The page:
In 1982, Irwin Allen, a legendary science-fiction director, and producer who’d created The Time Tunnel (1966), had wanted to produce a new show called Time Project. The plot revolved around time-travelers desiring to solve the energy crisis. Lt. Col Redman and Dr. Lucas Royce use the time-machine “Kronos” to jump ahead a million years into the future. They meet Omega, the Master of time, and travel back to 1896. They have a prime directive. “Under no condition may you ever tamper with the past.”
Allen said, “We wanted to evoke the spirit of The Time Tunnel yet must acknowledge the sophistication of today’s audiences.”
Time Project never made it past the storyboard stage after NBC canceled Voyagers! (1982). It was too risky to air another time-travel show. NBC wouldn’t produce a series with the concept until six years later.
Leaping From Life to Life
When NBC aired Quantum Leap (1989), fans eventually noticed shades of Voyagers! (1982) in the plot. Both shows revolved around an attractive, good-hearted time-traveler that had a way with women and a lot of help and support from his know-it-all, smart-aleck, partner, and best friend. Unlike the historically inept Phineas Bogg, Dr. Sam Beckett was a genius and invented his time-machine. Admiral Al Calavicci wasn’t physically with Sam on his adventures like Jeffrey Jones with Bogg. Al appeared to Sam in the image of a hologram projected from Sam’s original time-line.
To prove his theory on time-travel within one’s lifetime, Dr. Sam Beckett built the Quantum Leap accelerator and a super-computer named “Ziggy.” He makes himself the first test subject.
A hand-link was connected to Ziggy and used by Al. Its final form was like a colorful, electronic stand-in for the Voyager’s Guidebook. It rarely worked properly, is nothing but a series of tiny lights, (Morse code?) but still gave Al and Sam pertinent information, history, and predicted outcomes.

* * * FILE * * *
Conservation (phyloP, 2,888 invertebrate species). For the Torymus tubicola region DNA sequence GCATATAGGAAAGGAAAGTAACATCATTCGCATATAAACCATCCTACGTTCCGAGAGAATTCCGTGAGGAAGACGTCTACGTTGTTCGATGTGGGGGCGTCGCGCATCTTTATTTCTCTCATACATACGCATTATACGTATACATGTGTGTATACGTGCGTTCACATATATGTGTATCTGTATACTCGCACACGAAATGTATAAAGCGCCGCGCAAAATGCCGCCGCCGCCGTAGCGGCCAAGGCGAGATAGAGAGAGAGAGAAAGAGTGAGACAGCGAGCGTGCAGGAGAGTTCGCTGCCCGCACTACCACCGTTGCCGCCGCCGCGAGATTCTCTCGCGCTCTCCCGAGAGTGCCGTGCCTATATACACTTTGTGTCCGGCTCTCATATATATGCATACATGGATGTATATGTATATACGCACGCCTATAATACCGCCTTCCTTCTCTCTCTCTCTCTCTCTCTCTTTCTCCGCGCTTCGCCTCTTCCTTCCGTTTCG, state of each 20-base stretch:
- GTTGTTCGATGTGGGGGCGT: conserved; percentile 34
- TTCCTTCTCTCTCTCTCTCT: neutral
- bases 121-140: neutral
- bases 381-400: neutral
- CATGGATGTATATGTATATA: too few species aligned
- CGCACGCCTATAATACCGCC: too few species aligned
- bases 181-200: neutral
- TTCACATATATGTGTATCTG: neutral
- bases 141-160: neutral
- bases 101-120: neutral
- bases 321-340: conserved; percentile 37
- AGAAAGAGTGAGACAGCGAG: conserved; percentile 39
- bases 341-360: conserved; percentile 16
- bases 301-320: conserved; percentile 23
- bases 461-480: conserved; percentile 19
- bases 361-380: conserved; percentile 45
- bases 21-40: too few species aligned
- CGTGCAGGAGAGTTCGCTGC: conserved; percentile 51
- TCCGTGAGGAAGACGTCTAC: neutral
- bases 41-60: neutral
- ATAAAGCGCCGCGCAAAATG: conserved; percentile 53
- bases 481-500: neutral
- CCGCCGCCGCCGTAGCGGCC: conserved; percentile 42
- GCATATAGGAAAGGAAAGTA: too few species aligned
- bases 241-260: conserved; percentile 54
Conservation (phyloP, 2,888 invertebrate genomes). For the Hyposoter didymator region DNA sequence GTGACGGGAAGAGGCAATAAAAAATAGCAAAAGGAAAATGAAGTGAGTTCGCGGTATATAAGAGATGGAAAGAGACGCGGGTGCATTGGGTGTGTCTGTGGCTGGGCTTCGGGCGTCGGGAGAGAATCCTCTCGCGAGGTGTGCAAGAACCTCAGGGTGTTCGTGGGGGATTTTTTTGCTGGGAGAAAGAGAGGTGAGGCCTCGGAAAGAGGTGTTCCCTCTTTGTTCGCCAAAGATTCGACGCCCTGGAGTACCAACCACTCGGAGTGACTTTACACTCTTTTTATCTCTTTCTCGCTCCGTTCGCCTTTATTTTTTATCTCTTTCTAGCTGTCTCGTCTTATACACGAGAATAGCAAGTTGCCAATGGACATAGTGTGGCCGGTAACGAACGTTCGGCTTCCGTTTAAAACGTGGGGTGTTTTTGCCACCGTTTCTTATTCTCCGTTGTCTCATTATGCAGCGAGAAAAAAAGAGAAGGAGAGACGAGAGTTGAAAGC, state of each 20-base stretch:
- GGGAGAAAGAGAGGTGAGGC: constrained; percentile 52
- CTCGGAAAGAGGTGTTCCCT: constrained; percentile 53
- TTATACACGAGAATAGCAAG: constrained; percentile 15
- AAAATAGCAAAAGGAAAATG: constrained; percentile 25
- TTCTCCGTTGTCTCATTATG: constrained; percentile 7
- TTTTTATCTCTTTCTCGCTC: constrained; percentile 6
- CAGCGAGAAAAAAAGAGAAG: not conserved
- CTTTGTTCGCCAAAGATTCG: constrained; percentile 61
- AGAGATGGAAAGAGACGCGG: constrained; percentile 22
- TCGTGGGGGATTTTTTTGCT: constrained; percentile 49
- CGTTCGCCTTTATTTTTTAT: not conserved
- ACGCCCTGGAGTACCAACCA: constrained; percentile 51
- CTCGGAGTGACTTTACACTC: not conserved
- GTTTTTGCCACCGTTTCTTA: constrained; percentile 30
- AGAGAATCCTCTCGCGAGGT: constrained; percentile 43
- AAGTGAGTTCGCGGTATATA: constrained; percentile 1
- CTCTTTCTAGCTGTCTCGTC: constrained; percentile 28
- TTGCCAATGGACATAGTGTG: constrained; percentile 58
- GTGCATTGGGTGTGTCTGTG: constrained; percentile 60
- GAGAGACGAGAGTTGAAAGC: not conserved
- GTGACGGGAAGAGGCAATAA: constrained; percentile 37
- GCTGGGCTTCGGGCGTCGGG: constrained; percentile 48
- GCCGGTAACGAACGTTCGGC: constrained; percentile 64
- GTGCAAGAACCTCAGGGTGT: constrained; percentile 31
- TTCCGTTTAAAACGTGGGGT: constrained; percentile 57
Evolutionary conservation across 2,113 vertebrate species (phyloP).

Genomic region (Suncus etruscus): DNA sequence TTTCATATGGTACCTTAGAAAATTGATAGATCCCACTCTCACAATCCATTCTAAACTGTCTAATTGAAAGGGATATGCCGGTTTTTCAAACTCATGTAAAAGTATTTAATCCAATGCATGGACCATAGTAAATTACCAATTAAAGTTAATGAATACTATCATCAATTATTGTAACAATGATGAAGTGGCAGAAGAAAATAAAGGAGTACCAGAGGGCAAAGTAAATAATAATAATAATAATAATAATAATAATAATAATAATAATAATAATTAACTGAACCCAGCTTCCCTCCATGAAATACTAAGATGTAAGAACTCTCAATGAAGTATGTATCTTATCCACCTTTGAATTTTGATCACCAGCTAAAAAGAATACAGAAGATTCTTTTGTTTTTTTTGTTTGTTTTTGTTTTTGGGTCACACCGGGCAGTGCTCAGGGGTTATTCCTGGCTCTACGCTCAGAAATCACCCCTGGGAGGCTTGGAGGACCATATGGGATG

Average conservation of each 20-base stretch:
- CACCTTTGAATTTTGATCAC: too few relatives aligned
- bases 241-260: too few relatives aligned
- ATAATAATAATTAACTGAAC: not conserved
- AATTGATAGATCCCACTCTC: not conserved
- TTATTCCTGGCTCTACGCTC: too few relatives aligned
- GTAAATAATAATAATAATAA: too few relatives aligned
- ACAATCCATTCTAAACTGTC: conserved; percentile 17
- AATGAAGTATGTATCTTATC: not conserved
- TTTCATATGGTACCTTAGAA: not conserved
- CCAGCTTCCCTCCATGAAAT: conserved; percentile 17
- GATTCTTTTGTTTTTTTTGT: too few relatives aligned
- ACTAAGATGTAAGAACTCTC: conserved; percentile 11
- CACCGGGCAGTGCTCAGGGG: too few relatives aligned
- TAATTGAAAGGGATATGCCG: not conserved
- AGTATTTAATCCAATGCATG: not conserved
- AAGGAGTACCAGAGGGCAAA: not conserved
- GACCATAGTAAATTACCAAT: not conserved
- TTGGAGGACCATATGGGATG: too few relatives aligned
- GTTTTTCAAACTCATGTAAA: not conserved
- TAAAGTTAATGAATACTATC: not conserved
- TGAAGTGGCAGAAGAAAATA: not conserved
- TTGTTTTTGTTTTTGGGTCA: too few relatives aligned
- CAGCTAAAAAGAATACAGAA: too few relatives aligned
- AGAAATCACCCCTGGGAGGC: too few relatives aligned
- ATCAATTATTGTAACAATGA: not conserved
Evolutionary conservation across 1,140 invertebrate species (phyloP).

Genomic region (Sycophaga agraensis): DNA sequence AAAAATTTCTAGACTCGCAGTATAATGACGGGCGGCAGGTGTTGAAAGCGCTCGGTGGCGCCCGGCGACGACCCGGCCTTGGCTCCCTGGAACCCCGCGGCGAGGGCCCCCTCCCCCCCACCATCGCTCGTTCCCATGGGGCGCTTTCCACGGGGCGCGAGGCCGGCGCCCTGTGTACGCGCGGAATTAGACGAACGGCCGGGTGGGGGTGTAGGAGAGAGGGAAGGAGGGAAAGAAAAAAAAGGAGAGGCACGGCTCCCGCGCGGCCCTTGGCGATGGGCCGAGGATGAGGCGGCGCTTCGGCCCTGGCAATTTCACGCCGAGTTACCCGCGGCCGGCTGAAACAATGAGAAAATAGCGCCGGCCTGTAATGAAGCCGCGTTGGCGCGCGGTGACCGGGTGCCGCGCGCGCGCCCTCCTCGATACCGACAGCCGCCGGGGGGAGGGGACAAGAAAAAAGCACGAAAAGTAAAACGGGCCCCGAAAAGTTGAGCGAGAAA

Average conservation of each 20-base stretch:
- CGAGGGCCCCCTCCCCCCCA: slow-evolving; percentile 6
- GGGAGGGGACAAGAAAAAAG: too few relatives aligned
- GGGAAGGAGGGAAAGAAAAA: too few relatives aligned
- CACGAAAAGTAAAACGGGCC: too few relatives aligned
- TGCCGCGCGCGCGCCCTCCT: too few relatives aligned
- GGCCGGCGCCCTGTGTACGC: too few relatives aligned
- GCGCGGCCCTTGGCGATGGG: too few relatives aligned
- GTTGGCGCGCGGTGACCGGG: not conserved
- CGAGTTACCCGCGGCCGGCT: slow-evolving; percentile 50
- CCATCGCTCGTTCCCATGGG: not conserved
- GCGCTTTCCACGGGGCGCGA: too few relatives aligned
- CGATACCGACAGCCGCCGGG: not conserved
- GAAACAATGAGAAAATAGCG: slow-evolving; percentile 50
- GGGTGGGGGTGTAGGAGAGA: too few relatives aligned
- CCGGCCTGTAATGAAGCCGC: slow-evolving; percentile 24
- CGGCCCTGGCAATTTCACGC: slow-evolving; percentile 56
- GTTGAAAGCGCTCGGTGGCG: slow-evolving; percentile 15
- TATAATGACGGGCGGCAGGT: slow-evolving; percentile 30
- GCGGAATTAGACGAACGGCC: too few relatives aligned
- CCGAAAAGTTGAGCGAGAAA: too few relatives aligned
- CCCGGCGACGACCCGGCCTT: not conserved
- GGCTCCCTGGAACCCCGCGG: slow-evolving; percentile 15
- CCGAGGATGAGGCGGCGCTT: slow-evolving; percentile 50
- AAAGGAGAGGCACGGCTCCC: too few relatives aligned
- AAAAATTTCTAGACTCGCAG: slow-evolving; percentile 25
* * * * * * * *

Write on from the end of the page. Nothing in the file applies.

Quantum Leap (1989) presented a unique idea by having Sam “leap” into another person. Most people only saw a projected aura of the person he’d leaped into. The person he inhabited was sent to the future and kept safe in the imaging chamber. They projected Sam’s aura. Only small children, animals, and those with unusual brain wave patterns, such as genuine Psychics, could see the real Sam and Al’s hologram. Sam’s leaping often gave him a “Swiss-cheese” memory of his own life and historical events. Al filled in the blanks to help him recall it to mind and save the day.
Quantum Leap (1989) lasted five seasons and resonated with viewers by delving into regular people’s personal histories and a smattering of famous ones such as Elvis Presley and Marilyn Monroe.
Historical events were usually secondary to the plot and occasionally bolstered the setting and themes of the episode. Stories targeted social issues such as racism, culture-clashes, feminism, psychopathology, and sexuality. Tragedies also occurred in Sam and Al’s personal timelines that needed mending.